I've been giving this question a lot of thought and I've come to the conclusion, there's really no good choice other than a Pacific Seacraft . . . . Actually, a few thoughts pertaining to various earlier posts . . .
1. New to Sailnet - Welcome!
2. Lack of a forward bulkhead on a PSC31 - Creates a very spacious open look and feel - I've only ever heard PSC31 owners say good things about this interior design
3. Single-handing a PSC 34 is very manageable
4. I totally agree with WMJR . . . "As everyone knows, every boat is a trade-off but being in love with what you are sailing is worth more than [any] other factor."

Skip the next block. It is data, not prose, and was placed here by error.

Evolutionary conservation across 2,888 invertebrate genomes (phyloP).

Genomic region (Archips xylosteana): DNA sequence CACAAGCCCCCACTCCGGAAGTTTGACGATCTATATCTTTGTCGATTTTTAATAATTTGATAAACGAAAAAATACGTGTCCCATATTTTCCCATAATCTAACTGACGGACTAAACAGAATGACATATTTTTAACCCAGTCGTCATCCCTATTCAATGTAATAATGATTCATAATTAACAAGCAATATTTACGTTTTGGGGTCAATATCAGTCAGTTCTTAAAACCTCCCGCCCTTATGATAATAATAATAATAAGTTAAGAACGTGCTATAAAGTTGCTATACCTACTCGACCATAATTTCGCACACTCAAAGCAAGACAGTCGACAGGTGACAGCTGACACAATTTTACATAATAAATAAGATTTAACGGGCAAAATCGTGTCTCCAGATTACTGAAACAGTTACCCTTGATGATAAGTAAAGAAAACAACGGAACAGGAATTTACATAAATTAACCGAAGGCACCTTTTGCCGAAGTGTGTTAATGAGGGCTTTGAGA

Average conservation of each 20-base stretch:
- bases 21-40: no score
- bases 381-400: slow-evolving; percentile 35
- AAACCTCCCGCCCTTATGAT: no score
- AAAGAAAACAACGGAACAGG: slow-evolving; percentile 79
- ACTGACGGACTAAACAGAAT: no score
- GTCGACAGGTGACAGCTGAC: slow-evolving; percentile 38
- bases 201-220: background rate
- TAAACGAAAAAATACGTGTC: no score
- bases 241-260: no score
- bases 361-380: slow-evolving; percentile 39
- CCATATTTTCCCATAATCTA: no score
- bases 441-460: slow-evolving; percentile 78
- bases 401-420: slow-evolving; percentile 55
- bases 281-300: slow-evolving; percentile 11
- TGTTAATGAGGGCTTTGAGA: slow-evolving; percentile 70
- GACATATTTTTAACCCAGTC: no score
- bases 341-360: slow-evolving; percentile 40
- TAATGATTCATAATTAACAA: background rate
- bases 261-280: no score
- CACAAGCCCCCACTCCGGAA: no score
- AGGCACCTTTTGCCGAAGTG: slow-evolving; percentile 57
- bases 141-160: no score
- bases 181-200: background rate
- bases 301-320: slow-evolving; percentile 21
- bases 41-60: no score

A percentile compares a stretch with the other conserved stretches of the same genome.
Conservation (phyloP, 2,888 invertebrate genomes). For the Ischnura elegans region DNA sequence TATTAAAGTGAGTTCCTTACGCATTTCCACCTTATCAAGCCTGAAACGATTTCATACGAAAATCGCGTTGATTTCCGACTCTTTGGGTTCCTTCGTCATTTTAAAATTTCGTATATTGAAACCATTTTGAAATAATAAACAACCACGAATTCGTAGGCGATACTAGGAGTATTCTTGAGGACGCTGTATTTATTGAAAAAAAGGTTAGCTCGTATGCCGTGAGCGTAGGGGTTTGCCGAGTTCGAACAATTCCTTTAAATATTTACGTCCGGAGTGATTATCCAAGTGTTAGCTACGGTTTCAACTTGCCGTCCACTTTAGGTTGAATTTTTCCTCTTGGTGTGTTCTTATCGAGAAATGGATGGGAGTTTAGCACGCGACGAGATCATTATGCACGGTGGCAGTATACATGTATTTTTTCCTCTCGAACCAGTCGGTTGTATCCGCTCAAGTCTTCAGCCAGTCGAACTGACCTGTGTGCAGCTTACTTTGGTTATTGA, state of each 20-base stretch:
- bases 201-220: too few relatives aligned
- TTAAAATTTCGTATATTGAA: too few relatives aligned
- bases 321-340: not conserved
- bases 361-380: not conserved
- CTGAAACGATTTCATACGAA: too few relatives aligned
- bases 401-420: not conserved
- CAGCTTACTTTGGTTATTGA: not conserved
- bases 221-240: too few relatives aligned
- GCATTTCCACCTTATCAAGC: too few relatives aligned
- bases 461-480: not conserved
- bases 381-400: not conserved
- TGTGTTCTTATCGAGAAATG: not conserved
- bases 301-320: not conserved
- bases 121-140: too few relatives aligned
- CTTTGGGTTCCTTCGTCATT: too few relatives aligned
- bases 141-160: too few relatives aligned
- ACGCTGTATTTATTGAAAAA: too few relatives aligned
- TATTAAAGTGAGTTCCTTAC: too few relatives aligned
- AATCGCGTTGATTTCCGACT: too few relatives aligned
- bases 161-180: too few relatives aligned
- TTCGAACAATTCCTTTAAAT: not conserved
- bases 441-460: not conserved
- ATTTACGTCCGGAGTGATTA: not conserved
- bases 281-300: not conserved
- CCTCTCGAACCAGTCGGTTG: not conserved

5. Of course Jeff's right - PSCs are not the optimal boats to learn sailing on; I still agree with WMJR though
6. Tiller vs. Steering Wheel - A "religious" matter with many pros/cons either way- Lot's of other posts on this topic on Sailnet
7. My slip neighbor has an IP35; we've compared notes a bit between his boat and my PSC 34 - my conclusions (maybe not his): both are good offshore boats, IP is a little better at the dock, PSC is a little better with sailing performance. . . . Another related "religious" issue - encapsulated vs. bolted on keels - lots of other posts on this topic as well
8. Other boats of interest . . . . Shannon, Valiant, Hans Christian, Cape Dorys, etc. - Perhaps these appeal to those of us who appreciate a touch of the traditional look, and those who'd be willing to pay more for a solid high quality build while perhaps giving up some on the performance side. Those who put the emphasis on higher performance or more features-per-dollar certainly make good counter-arguments as well.